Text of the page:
Targeted delivery of doxorubicin-utilizing chitosan nanoparticles surface-functionalized with anti-Her2 trastuzumab
Parisa Yousefpour1, Fatemeh Atyabi2, Ebrahim Vasheghani-Farahani3, Ali-Akbar Mousavi Movahedi1, Rassoul Dinarvand2
1Department of Biotechnology, Faculty of Science, University of Tehran, 2Nanotechnology Research Centre, Faculty of Pharmacy, Tehran University of Medical Sciences, 3Biotechnology Group, Department of Chemical Engineering, Faculty of Engineering, Tarbiat Modares University, Tehran, Iran
Background: Targeting drugs to their sites of action to overcome the systemic side effects associated with most antineoplastic agents is still a major challenge in pharmaceutical research. In this study, the monoclonal antibody, trastuzumab, was used as a targeting agent in nanoparticles carrying the antitumor drug, doxorubicin, specifically to its site of action.
Methods: Chitosan-doxorubicin conjugation was carried out using succinic anhydride as a crosslinker. Trastuzumab was conjugated to self-assembled chitosan-doxorubin conjugate (CS-DOX) nanoparticles (particle size, 200 nm) via thiolation of lysine residues and subsequent linking of the resulted thiols to chitosan. Conjugation was confirmed by gel permeation chromatography, differential scanning calorimetry, Fourier transform infrared spectroscopy, and 1H nuclear magnetic resonance spectroscopy studies. Dynamic light scattering, transmission electron microscopy, and zeta potential determination were used to characterize the nanoparticles.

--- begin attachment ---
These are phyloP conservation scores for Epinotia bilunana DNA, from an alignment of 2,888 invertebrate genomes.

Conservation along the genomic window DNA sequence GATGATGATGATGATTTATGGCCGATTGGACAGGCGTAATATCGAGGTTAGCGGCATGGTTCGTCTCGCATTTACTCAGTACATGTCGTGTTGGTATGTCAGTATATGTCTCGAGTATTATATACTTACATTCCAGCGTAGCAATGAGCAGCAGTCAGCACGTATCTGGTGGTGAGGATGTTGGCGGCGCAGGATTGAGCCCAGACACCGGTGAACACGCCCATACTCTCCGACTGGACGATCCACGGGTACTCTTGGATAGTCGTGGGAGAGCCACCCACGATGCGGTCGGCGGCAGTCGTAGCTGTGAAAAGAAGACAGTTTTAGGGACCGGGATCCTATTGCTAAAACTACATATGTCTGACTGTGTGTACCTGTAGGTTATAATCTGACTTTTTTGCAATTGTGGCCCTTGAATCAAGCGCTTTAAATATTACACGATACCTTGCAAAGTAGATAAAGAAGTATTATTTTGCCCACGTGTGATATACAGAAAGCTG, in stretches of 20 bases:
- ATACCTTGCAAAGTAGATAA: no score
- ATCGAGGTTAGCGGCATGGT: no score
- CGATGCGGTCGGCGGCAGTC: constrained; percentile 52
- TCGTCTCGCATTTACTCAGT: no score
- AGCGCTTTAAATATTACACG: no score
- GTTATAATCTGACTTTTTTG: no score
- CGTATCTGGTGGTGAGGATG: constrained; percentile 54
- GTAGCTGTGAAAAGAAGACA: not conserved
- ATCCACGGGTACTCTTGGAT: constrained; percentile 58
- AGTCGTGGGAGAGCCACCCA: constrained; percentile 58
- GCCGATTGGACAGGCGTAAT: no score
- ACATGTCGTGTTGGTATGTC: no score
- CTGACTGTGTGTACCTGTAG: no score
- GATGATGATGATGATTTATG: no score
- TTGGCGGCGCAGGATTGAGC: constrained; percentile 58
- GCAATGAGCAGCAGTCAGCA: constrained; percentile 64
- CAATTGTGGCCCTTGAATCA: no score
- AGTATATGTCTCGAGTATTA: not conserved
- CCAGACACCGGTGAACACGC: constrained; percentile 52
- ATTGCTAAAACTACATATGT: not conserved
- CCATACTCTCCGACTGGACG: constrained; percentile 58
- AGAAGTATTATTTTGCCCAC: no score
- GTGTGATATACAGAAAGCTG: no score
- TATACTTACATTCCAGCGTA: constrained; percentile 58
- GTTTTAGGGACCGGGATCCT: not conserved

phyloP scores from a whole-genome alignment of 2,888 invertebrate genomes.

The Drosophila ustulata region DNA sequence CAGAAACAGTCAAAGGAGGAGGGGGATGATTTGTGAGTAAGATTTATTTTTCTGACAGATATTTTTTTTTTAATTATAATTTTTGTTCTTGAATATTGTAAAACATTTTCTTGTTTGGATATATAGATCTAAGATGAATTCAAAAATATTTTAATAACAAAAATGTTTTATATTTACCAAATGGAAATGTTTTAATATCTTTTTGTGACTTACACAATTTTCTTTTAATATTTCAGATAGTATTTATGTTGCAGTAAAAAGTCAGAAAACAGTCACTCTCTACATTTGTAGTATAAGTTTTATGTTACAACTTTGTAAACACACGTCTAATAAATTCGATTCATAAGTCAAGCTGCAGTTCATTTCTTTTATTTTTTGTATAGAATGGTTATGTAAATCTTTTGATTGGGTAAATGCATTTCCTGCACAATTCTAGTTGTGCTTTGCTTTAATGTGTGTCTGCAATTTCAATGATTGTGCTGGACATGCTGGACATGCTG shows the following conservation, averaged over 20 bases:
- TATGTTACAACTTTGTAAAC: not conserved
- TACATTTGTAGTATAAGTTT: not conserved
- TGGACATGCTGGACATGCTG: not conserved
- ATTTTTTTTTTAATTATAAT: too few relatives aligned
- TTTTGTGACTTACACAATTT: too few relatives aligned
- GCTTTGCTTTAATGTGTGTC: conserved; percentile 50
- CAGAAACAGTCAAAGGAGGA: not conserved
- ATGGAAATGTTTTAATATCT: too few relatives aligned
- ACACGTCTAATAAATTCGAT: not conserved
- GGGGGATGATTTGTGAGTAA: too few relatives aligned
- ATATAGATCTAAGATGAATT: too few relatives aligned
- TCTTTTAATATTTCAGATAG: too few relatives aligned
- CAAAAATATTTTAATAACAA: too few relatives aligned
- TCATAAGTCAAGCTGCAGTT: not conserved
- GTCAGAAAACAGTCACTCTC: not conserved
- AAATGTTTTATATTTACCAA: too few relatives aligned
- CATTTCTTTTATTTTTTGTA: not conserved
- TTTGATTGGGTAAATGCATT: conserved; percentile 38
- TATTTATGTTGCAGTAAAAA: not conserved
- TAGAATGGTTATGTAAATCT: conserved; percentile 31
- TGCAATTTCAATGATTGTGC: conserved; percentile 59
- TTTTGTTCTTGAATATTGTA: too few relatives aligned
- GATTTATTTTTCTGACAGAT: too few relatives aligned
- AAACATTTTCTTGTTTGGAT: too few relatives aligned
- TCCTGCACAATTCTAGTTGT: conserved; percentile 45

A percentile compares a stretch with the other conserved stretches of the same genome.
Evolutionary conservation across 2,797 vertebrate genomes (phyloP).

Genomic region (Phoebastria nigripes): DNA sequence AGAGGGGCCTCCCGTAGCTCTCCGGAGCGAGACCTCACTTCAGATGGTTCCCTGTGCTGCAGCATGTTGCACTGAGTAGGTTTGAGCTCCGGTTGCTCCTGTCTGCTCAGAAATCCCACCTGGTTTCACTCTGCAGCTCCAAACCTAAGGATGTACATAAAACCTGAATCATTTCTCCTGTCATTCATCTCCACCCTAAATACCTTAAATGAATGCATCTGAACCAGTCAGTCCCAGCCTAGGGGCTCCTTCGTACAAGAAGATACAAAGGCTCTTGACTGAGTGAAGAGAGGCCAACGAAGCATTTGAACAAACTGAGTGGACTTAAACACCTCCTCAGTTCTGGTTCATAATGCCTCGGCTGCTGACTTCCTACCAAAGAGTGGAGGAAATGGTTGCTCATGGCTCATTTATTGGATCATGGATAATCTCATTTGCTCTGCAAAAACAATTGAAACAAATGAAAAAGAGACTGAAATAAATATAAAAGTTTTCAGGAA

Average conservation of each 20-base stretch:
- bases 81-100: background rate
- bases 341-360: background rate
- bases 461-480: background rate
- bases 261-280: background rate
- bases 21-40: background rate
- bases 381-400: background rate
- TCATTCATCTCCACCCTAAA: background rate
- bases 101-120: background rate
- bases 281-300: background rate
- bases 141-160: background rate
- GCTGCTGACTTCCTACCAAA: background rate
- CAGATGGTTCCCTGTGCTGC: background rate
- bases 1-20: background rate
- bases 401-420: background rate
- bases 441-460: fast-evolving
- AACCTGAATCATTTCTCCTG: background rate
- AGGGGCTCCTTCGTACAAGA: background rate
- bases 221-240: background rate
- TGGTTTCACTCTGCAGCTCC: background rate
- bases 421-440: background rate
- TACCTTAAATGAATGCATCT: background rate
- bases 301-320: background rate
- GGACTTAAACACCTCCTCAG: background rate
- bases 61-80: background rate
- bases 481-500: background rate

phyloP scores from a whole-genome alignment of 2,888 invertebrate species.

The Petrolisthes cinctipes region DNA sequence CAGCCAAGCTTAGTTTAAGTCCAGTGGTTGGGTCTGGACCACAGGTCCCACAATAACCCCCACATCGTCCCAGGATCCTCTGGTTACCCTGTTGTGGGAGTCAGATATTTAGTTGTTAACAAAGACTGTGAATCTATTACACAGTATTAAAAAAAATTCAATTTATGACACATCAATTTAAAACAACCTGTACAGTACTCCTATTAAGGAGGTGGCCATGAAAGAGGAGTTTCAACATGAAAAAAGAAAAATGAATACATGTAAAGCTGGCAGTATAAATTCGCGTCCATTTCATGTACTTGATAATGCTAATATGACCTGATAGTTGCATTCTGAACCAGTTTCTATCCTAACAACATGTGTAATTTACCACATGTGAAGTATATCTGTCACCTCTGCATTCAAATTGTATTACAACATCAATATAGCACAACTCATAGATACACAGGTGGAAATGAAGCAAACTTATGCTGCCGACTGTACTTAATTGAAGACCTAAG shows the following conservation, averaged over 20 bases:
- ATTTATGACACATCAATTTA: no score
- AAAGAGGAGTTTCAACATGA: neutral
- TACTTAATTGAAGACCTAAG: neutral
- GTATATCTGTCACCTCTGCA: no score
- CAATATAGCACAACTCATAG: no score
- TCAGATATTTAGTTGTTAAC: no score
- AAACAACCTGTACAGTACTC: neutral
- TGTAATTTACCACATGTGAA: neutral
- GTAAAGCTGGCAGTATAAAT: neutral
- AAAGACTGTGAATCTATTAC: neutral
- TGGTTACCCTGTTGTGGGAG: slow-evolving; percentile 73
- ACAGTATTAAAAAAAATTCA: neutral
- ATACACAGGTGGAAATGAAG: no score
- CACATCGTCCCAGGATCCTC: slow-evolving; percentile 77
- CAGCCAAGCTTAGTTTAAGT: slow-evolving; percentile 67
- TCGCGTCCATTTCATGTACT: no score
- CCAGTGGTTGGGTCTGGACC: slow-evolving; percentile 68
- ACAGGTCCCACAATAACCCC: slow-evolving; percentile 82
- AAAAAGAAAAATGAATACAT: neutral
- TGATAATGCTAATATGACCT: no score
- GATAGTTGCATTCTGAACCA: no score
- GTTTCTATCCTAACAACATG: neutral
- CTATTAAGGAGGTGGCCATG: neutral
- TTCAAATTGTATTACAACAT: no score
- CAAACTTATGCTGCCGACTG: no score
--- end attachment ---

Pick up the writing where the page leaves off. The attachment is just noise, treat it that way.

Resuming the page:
Results: CS-DOX conjugated nanoparticles had a spherical shape and smooth surface with a narrow size distribution and core-shell structure. Increasing the ratio of doxorubicin to chitosan in the conjugation reaction gave rise to a higher doxorubicin content but lower conjugation efficiency. Trastuzumab-decorated nanoparticles (CS-DOX-mAb) contained 47 µg/mg doxorubicin and 33.5 µg/mg trastuzumab. Binding of trastuzumab to the nanoparticles was further probed thermodynamically by isothermal titration calorimetry. Fluorescence microscopy demonstrated enhanced and selective uptake of CS-DOX-mAb by Her2+ cancer cells compared with nontargeted CS-DOX nanoparticles and free drug.
Conclusion: Antibody-conjugated nanoparticles were shown to discriminate between Her2+ and Her2- cells, and thus have the potential to be used in active targeted drug delivery, with reduction of drug side effects in Her2+ breast and ovarian cancers.
Keywords: chitosan, doxorubicin, self-assembled nanoparticles, active targeting, trastuzumab
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